Debugging Arduino is Painful: This Can Help

If you are used to coding with almost any modern tool except the Arduino IDE, you are probably accustomed to having on-chip debugging. Sometimes having that visibility inside the code makes all the difference for squashing bugs. But for the Arduino, most of us resort to just printing print statements in our code to observe behavior. When the code works, we take the print statements out. [JoaoLopesF] wanted something better. So he created an Arduino library and a desktop application that lets you have a little better window into your program’s execution.

To be honest, it isn’t really a debugger in the way you normally think of it. But it does offer several nice features. The most rudimentary is to provide levels of messaging so you can filter out messages you don’t care about. This is sort of like a server’s log severity system. Some messages are warnings and some are informational, and some are verbose. You can select what messages to see.

In addition, the library timestamps the messages so you can tell how much time elapsed between messages and what function you were in during the message. It can also examine and set global variables that you preconfigure and set watches on variables. It is also possible to call functions from the serial monitor.

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Printed Parts Turn Ruler into Marking Gauge

For Hackaday readers who spend more time with a soldering iron than a saw, a marking gauge is a tool used to put parallel lines on a piece of wood (and occasionally metal or plastic) for cutting. The tool is run across the edge of the piece to be marked, and an adjustment allows the user to set how far in the line will be made. As an example, if you wanted to cut a board into smaller strips, a marking gauge would be an ideal choice for laying out your lines ahead of time.

But as with many niche tools, it’s not something you’re going to use every day. For [chaosbc], this meant he wanted to see if he could come up with a DIY solution on the cheap. Plus he could have it in hand now, rather than waiting for it to take the slow boat from overseas. With the addition of a few clever 3D printed components, he was able to turn his trusty aluminum ruler into a serviceable marking gauge for the cost of filament and a few bits of hardware.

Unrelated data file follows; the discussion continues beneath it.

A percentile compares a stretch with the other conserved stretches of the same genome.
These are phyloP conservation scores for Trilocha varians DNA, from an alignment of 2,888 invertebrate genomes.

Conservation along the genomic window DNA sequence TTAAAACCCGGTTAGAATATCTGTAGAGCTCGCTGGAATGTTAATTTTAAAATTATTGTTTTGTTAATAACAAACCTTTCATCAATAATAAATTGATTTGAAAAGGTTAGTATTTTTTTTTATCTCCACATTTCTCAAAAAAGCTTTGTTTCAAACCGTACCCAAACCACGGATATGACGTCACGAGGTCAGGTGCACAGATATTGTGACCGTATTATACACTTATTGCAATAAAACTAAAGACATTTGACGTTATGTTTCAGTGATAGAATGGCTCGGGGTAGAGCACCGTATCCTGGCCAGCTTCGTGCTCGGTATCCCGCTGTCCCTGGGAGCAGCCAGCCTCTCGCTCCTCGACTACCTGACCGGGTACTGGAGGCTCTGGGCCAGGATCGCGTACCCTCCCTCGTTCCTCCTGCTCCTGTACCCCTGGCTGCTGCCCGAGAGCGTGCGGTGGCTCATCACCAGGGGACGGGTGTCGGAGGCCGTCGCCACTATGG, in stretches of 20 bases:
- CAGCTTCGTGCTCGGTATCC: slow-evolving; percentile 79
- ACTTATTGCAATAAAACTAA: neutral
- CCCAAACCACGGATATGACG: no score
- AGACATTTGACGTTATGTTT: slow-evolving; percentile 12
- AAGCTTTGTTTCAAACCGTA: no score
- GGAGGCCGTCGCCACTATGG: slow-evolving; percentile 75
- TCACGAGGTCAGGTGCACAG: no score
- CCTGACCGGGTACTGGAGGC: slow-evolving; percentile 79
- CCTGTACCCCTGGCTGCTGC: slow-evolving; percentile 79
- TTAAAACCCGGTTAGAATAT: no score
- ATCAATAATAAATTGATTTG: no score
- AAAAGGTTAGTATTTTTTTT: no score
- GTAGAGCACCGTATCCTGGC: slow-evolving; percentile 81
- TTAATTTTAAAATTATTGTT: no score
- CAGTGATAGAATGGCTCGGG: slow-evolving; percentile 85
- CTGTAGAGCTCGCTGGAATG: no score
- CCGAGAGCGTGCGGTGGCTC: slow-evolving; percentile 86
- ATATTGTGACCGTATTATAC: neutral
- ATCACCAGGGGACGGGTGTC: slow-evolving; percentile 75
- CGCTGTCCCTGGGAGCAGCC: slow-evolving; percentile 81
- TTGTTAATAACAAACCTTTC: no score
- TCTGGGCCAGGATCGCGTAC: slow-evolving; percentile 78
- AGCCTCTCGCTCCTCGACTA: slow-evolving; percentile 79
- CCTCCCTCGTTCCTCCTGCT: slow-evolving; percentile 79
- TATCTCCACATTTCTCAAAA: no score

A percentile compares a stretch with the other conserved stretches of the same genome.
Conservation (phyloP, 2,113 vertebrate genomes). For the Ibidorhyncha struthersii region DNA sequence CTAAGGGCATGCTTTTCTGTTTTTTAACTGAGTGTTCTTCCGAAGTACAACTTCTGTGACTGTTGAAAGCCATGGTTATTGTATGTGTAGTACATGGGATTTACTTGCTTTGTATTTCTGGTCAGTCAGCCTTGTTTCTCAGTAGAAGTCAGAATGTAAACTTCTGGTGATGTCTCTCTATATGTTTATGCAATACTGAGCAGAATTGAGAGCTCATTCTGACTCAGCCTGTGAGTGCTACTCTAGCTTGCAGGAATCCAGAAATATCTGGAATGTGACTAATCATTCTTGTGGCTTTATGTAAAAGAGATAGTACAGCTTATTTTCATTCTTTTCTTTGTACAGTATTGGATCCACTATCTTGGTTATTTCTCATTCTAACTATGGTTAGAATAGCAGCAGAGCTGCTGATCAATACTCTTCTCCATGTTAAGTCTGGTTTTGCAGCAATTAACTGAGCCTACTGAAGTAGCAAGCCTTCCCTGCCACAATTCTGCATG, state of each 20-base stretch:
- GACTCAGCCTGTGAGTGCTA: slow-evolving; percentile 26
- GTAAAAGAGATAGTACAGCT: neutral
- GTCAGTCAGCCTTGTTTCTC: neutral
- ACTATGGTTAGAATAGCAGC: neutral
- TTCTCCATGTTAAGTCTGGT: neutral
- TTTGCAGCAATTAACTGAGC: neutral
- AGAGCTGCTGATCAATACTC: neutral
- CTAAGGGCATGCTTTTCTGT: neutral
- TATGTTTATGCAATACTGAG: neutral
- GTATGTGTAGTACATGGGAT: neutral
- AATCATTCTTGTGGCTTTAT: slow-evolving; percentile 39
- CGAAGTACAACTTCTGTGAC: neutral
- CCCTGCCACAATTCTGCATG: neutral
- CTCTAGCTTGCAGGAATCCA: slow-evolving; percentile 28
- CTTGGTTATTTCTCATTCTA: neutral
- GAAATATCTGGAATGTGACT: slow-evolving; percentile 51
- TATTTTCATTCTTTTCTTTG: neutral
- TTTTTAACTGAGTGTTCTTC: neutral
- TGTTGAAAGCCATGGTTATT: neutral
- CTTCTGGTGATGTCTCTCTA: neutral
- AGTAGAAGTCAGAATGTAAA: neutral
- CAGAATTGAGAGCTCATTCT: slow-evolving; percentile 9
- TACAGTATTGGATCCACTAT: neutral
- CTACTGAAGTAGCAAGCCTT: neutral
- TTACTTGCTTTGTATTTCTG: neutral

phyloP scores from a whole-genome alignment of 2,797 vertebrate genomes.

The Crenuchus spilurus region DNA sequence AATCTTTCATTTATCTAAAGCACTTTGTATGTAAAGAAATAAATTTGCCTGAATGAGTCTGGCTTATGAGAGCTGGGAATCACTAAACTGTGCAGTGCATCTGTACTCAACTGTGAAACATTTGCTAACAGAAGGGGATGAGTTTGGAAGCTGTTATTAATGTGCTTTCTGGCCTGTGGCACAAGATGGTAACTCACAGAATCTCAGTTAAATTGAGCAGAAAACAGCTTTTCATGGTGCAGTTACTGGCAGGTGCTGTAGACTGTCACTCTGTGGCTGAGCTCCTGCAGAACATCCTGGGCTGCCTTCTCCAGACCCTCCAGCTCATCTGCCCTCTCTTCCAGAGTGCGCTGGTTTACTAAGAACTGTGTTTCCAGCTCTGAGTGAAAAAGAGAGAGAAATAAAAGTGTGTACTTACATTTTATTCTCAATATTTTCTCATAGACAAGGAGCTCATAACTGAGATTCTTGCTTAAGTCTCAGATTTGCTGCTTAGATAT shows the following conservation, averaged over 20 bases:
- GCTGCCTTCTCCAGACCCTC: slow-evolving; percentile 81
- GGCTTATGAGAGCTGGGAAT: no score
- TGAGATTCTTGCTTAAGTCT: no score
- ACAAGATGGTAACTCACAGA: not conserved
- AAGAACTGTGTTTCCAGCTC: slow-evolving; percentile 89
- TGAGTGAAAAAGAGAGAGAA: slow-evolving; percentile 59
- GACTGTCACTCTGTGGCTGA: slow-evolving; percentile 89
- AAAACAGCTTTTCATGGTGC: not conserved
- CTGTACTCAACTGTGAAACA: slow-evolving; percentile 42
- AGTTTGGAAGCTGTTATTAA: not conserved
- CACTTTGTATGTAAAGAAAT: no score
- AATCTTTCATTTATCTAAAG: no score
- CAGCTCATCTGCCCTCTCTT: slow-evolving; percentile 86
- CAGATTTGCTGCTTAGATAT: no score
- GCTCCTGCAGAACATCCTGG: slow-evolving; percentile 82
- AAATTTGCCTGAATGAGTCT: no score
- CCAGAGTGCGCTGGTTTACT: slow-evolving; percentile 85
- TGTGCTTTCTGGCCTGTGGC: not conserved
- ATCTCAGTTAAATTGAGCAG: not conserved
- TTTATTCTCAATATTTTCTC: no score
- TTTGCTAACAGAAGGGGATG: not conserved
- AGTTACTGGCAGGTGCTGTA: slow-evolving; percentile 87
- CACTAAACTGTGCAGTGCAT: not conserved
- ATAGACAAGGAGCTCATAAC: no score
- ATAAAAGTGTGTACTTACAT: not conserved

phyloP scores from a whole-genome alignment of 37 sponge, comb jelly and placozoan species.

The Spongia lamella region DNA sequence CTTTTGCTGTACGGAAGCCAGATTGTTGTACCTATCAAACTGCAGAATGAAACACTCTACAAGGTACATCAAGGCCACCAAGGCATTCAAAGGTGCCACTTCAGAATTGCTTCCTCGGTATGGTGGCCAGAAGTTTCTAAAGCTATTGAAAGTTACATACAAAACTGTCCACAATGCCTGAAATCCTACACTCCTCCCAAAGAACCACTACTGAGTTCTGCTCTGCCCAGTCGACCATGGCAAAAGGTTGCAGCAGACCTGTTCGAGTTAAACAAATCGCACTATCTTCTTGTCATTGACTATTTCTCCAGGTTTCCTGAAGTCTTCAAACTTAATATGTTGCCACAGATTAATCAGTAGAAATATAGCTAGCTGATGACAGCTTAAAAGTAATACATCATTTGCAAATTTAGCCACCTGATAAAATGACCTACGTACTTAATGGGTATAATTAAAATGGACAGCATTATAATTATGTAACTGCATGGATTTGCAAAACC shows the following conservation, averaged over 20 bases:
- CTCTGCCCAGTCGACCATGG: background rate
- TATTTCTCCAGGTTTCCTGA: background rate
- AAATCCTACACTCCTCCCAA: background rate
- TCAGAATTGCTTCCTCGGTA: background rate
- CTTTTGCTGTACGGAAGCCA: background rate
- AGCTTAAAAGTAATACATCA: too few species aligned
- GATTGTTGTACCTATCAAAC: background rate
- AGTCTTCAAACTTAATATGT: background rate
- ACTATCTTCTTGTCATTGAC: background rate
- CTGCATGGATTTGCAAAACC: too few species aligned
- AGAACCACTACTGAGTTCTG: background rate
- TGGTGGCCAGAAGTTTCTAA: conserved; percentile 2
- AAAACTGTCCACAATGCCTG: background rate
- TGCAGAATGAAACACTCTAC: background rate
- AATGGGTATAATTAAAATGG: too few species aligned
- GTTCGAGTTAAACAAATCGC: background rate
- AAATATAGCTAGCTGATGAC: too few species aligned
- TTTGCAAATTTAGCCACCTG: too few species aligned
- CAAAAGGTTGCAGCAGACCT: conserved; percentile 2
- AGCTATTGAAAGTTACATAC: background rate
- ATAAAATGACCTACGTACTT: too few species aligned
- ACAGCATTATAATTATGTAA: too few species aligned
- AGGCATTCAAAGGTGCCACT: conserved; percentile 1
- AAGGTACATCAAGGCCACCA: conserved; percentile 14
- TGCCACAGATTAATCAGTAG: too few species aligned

The general design of a marking gauge is fairly simple: there’s a block that rides up and down a graduated shaft (known as the headstock) which allows you to set the depth of the line, and then a piece on the end which holds your marking tool. The marking tool could be a blade if you’re working with something soft enough, but for wood is usually going to be a pencil.

[chaosbc] provides all the STL files for his DIY marking gauge, though they might need adapting as they were created for his specific ruler. Luckily the parts aren’t that complex so it shouldn’t be too difficult to get it sorted out. He also has a useful hint for anyone looking to duplicate his work: a few drops of super glue on the bolt used to lock down the headstock is enough to create a non-marring surface so you don’t tear up your ruler.

We’ve got a few other tips for woodworking on a budget, as well as a primer about this whole making stuff with dead trees concept.

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Junkbox Constant Current Source Helps with Kelvin Sensing

Is it ironic when a YouTube channel named “The Current Source” needs to build a current source? Or is that not ironic and actually just coincidental?

Regardless of linguistic considerations, [Derek], proprietor of the aforementioned channel has made and disassembled a few current sources in his day. Most of those jobs were for one-off precision measurements or even to drive a string of LEDs in what he describes as a pair of migraine-inducing glasses. Thankfully, The junk box current source presented in the video below is more in service of the former than the latter, as his goal is to measure very small resistances in semiconductors using Kelvin clips.

The current source uses a 24-volt switch-mode power supply and the popular LM317 adjustable voltage regulator. The ‘317 can be configured in a constant current mode by connecting the chip’s adjustment pin to the output through a series resistance. A multiturn pot provides current adjustment, although the logarithmic taper is not exactly optimal for the application. We spotted a pair of what appear to be optoisolators in the build too, but there’s no schematic and no discussion of what they do. [Derek] puts the final product to use for a Kelvin measurement of a 0.47-Ω 1% resistor at the end of the video.